June 7, 2020

Are you missing out on the good parts?

Do you feel like your life is passing you by and you’re missing the good parts?

We rush, rush, rush to that next destination, through all the tasks on our to-do list, from one thing to another with barely catching a breath or stopping to notice. We eat without tasting or enjoying our food. We spend time with our families, but we get distracted by thoughts about work. We go to work and feel guilty because we’re not spending time with the ones we love. We’re constantly in one place but not truly there because we’re thinking of other things.

How many times have you been in the middle of a conversation with someone, but you realized that you completely missed what they said because your mind is off somewhere else? We’re all guilty of it. The key is to become aware of it and to learn to pay attention to the moments as they’re happening.

I don’t know about you, but it seems like most people I know say that they never seem to have enough time. 

The truth is we all have the same amount of time. Twenty-four hours in a day or 1440 minutes or 86,400 seconds–depending on how you want to look at it. 

So, why do some people seem to make the most of their time while others may feel like they are constantly short on time and running late for everything?

The short answer is that it’s all about priorities. Often the things that we say we value the most may not be what we focus on in our daily lives. For example, we want to be healthier, exercise more, and spend more quality time with our families. Still, we forget to schedule these things into our calendars. 

As the saying goes, if it doesn’t get scheduled, it doesn’t get done—and then we keep saying we’ll do it TOMORROW.

Meredith Willson said it best: “You pile up enough tomorrows, and you’ll find you’ve collected a lot of empty yesterdays.”

Having been a wellness professional for over twenty years, people often tell me that they know that they should exercise and eat better. They will even tell me that it is imperative to them to improve their health. Still, when they start to talk about investing some time into themselves, they often change their tune and tell me that they don’t have time to fit it into their already busy lives. So, if this sounds like you, I invite you to take a little exploration with me.

How do you spend your time?

There are basic things that pretty much happen every day—sleeping, meals, showering or bathing, brushing your teeth, you know the drill.

So, how much time do you spend doing those things? If you sleep 8 hours a day, that still leaves about 16 hours for all the other stuff. Work might be 9 or 10 when you add in your commute. That still leaves 6 hours. 

If your first instinct is to cut yourself short on sleep so that you can get more done, I’d strongly suggest you look somewhere else to find more time. 

We all need about 7-8 hours of sleep for good health. 

When we deprive ourselves of sleep, we increase our chance for accidents, weight gain, diabetes, high blood pressure, heart disease, and the list goes on.

We could go through all of the other basics in our days. Still, I think the place to start is all those activities that begin innocently but end up becoming a time-suck in our day. For instance, you decide to check your email. Then, before you know it, you’re scrolling through social media, watching YouTube videos, or shopping online for a new gadget or outfit.

So, what can you do to be more productive, get the things done that you say you value, and not always feel like you’re “too busy” to live the life you desire?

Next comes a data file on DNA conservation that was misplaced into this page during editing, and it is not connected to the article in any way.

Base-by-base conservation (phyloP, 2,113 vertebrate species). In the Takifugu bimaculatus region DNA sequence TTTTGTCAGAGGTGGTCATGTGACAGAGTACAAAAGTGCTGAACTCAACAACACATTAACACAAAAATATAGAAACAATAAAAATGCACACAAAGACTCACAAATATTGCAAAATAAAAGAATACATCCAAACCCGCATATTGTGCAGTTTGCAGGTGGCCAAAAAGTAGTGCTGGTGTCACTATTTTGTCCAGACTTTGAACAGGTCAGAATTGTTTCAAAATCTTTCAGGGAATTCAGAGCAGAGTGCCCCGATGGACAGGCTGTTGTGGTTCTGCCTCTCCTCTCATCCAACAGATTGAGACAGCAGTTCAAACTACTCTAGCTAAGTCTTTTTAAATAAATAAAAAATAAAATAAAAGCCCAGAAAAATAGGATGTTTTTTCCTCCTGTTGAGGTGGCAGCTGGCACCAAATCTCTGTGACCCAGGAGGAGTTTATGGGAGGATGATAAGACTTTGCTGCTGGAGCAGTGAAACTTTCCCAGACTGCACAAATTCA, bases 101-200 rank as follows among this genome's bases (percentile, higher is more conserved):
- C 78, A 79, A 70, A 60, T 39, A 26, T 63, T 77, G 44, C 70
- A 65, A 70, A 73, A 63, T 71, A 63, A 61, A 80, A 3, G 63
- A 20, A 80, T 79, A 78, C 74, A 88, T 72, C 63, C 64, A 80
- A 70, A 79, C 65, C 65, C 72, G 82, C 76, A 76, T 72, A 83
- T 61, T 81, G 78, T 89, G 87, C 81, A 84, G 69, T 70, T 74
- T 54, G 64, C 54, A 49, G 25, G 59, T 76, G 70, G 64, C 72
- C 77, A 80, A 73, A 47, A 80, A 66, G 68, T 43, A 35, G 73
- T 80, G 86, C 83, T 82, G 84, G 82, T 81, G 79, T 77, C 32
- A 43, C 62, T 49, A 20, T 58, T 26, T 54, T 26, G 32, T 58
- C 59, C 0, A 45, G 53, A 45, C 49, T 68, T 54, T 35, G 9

It comes back to those priorities and figuring out WHAT is important to you and WHY it matters to you.

When you have a crystal-clear picture, it can be easier to focus on those things and not get lost in scrolling through your social media. 

Making sure that those non-negotiable things not only get on your calendar but they get done can be tricky at first. 

Our brains are programmed to avoid the “hard” stuff. For example, working out can seem so much harder to our brains than doing something fun like binge-watching Netflix or watching cat videos on YouTube.

Once you have your WHAT and your WHY, write them down a sticky note—heck, use a bunch of sticky notes in lots of fun colors. Then, place them where you will see them often: your bathroom mirror, refrigerator, desk at work, the steering wheel of your car. These visual reminders help when you feel your motivation lagging.

Then, go to your calendar. You can do this online or on paper. Still, the benefit of using an online calendar is that you can set up automatic reminders. Look at your week ahead. How many days can you fit in a workout? Do you need to move something else to do this–maybe skip a few episodes of your favorite show so you can get to bed earlier and fit in a morning workout? 

If you find it challenging to schedule time for yourself, come back to your WHAT and your WHY again. If your reasons aren’t big enough to get you to start making yourself a priority, maybe you need to go deeper into your WHY. 

You say you want to lose weight so you can feel better. Why do you want to feel better? Do you want to feel better in your clothing? Do you want to be more active with your partner? Do you want to run and play with your kids? 

You may need to dig a bit deeper here, but it makes prioritizing yourself so much easier once you find that meaningful WHY.


PS Whenever you’re ready… here are 3 ways I can help you make the shift from settling for the results you’re currently getting to really thriving in life.


  • Join other like-minded people who are taking control of their health in my Peace Run Yoga Facebook Group! Allow us to be a place to share ideas, get advice, and meet others who are on a health journey.


  • Join me for the JOY Detox. In October, I’m getting a group of amazing people together for 21 days to detox body and mind.